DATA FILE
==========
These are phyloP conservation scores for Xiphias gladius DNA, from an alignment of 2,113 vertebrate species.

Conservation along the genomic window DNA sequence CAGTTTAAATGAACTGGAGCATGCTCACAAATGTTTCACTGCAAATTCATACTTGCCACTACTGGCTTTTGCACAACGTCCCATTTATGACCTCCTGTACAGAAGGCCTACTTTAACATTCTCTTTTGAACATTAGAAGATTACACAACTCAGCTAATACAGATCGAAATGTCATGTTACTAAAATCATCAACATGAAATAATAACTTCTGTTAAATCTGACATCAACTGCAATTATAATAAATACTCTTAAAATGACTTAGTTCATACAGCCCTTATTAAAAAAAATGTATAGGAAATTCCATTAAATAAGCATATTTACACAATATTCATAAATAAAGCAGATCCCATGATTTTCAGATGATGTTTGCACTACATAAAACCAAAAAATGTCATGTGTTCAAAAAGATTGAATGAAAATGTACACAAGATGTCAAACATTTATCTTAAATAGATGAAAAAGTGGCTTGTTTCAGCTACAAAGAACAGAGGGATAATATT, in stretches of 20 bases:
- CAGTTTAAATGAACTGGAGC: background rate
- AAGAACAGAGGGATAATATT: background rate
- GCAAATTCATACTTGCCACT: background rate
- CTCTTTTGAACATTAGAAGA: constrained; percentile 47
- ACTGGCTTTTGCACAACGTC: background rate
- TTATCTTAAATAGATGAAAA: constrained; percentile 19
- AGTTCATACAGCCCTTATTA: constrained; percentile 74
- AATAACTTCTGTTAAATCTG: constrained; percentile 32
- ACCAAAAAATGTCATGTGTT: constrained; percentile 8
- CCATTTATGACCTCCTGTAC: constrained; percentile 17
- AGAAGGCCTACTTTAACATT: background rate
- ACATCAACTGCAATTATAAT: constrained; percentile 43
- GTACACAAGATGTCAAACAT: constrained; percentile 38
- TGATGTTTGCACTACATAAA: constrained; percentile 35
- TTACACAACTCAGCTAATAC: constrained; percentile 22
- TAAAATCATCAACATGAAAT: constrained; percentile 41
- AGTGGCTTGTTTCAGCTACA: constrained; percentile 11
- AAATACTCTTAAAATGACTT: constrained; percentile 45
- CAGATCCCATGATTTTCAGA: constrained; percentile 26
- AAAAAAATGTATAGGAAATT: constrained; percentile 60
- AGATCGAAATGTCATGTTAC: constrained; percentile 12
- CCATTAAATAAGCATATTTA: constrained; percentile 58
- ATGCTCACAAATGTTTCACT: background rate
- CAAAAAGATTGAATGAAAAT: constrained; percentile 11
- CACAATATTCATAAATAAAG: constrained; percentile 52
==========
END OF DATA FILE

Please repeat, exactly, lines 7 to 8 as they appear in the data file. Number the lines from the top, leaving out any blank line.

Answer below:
- ACTGGCTTTTGCACAACGTC: background rate
- TTATCTTAAATAGATGAAAA: constrained; percentile 19